Light is an essential to modern life – and has been for quite some time, at that. For many people, lighting and electricity are absolute essentials for life, providing them with a source of light in even the darkest of winter months – which would seem surely even more endless without it. And it’s not just our homes that benefit from lighting.
Public spaces often rely on lighting methods for high intensity illumination as well. In fact, from street lamps to parking lots – which are typically illuminated in some capacity all hours of the day, as is actually required by law in many parts of this country – the needs for illumination in the outside world are tremendous, amounting for more than 15% of the energy usage of commercial buildings. In homes, on the other hand, lighting usage accounts for only just over 10% of all energy usage – though this is still quite the significant percentage, to stay the least. This means that more than 20% of all electricity generated in this country alone is used for nothing but lighting and lighting alone.
But there are a number of reasons that traditional lighting solutions are not necessarily the most ideal. For one thing, they certainly do waste a good deal of energy. This is far from cost effective, of course, but it is also far from ideal for the environment as well. Cutting down on energy usage is something that every home – and really, every community – should be taking steps towards not only here in the United States, but beyond it as well when necessary.
Fortunately, there are a number of alternatives that not only provide high intensity illumination but that allow for energy efficiency as well. Induction lighting is one of them. In fact, the data surrounding induction lighting has even shown that there are as many as 70 lumens per watt, if not even more than that, making high intensity illumination (as well as high efficacy rates) more easy to obtain than ever before.
Methods of induction lighting, which were first pioneered back around the turn of the 20th century, when first invented by Nikola Tesla, are also quite cost efficient. This is due to the fact that they have incredibly long life spans, sometimes lasting for as many as 100,000 hours, if not actually even more than, depending on how frequently this induction lighting is used. So with a long life and and high intensity illumination, it’s clear to see that induction lighting systems can present a viable alternative to the traditional halogen light bulbs that are used so frequently not only in our homes, but in the world that surrounds us as well.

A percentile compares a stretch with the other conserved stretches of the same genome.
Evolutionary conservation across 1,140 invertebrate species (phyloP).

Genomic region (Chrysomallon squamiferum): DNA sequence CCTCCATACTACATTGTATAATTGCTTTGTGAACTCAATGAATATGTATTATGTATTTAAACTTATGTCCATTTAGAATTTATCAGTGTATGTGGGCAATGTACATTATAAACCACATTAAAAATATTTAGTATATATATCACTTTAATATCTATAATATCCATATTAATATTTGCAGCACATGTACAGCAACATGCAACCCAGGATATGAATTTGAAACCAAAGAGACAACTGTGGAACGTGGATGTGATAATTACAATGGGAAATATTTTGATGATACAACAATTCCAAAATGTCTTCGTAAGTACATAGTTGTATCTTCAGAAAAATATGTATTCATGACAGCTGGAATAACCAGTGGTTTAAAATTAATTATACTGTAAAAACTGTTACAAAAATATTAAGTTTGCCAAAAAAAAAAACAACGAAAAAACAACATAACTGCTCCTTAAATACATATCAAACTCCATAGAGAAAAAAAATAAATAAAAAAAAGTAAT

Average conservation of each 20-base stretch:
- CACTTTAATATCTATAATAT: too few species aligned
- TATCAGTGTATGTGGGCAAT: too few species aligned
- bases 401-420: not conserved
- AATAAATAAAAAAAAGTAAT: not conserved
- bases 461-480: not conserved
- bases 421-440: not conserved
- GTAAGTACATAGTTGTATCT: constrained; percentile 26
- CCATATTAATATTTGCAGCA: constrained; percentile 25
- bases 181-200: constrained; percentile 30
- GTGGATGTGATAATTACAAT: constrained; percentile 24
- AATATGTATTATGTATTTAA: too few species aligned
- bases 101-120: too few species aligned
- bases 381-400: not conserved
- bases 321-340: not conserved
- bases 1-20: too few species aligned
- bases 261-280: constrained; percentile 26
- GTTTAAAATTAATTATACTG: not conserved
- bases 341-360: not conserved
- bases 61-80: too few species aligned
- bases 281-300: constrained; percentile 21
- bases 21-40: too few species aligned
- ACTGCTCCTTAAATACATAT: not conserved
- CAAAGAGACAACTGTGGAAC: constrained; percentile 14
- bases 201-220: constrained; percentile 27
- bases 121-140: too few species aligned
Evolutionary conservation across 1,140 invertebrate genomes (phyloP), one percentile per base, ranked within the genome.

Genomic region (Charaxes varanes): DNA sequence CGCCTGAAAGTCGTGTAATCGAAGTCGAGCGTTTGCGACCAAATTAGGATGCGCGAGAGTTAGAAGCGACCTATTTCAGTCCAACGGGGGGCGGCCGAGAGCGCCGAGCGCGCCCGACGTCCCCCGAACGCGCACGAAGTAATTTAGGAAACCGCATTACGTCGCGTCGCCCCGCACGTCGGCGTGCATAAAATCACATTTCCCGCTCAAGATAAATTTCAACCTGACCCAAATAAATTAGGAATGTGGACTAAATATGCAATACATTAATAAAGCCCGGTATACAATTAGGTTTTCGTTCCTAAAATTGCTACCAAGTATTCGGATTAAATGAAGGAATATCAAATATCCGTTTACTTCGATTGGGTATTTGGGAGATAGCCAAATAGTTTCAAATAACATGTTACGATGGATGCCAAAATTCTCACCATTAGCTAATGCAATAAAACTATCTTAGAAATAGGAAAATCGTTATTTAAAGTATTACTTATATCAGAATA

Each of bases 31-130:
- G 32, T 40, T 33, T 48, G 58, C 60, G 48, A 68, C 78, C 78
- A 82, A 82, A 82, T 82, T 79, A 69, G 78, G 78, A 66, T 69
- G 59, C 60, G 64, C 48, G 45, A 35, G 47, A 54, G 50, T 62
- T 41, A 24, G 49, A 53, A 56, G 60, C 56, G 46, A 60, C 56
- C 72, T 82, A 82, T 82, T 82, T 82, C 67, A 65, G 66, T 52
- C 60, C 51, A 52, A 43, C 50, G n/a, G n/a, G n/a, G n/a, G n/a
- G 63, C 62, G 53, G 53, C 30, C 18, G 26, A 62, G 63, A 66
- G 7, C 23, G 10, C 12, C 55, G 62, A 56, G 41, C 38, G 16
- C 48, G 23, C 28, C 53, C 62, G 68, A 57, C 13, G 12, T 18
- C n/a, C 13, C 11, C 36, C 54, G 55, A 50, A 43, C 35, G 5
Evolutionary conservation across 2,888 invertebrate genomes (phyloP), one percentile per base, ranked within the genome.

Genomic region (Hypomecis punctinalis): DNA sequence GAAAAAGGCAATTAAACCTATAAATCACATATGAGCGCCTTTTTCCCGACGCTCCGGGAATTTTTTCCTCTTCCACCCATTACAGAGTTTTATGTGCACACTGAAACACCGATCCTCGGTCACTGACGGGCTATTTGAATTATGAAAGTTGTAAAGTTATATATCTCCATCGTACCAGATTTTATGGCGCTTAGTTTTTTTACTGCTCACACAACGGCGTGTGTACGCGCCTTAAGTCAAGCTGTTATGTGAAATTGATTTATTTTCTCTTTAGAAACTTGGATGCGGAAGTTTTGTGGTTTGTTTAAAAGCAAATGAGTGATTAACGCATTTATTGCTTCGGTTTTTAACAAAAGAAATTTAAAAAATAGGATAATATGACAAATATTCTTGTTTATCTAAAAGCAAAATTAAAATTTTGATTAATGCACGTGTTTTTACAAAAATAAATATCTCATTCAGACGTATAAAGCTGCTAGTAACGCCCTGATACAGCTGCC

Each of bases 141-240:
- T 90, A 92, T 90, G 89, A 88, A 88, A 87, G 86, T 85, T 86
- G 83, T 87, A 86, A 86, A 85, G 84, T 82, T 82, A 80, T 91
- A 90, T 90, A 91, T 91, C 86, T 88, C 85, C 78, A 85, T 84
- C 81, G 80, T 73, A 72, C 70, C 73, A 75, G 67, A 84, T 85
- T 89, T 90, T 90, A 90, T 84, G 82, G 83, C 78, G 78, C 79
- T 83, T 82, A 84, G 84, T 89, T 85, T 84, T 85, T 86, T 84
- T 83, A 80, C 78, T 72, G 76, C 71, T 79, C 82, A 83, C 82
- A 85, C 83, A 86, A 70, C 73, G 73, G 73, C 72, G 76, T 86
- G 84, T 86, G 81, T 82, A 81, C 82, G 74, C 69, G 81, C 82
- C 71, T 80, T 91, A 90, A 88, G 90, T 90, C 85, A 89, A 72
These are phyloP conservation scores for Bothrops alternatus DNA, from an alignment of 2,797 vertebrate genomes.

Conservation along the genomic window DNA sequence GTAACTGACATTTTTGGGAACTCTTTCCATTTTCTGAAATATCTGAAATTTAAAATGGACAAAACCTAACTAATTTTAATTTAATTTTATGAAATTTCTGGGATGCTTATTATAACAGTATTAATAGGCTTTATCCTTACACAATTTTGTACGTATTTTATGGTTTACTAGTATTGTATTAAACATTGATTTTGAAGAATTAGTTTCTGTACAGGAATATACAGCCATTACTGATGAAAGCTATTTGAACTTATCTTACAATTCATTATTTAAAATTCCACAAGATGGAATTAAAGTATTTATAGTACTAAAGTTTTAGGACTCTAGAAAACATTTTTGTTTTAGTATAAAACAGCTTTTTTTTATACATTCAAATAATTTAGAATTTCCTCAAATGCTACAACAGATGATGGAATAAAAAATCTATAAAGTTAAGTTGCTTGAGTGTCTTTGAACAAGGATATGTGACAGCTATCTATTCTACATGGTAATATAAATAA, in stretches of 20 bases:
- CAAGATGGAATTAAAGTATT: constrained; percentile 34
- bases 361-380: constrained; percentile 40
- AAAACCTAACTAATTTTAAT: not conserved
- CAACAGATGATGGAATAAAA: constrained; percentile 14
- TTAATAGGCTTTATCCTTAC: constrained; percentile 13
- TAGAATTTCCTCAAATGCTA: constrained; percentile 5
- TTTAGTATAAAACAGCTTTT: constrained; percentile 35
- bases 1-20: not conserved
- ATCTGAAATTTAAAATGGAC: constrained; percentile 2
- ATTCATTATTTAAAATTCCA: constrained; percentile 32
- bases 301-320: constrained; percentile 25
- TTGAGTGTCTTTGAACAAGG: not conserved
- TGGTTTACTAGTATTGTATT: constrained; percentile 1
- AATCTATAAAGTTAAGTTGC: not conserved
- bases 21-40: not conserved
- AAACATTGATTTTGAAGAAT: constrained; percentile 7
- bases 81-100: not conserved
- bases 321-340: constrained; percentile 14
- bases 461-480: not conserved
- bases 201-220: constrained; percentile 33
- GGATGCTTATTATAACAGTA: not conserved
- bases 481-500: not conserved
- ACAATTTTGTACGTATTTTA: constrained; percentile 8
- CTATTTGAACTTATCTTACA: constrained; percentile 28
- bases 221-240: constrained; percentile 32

In addition to induction lighting (and often even instead of it), LED light bulbs present another alternative to halogen bulbs, one that can easily provide the high intensity illumination that so many people are looking for. In fact, high intensity illumination is quite easy for LED light bulbs to achieve, as it has been found that they are up to 85% brighter than the standard halogen bulb seen in use today. Aside from putting out high intensity illumination, they are actually able to achieve this high intensity illumination with far less energy usage than the typical halogen bulb, actually using only about 15% of the energy that would be required if a halogen light bulb were in use instead of an LED one.
And LED light bulbs have considerable life spans as well, though these life spans aren’t quite as long as those of the systems of induction lighting that have been discussed above. However, your average LED light bulb can easily last for as many as 50,000 hours, something that is still miles above the average halogen bulb. After all, a typical halogen bulb is actually only likely to last for a comparatively scant 20,000 hours, if even that.
From LED lighting to induction lighting, high intensity illumination with energy conservation has become more possible now than ever before. Saving money while lighting the world is more possible than ever.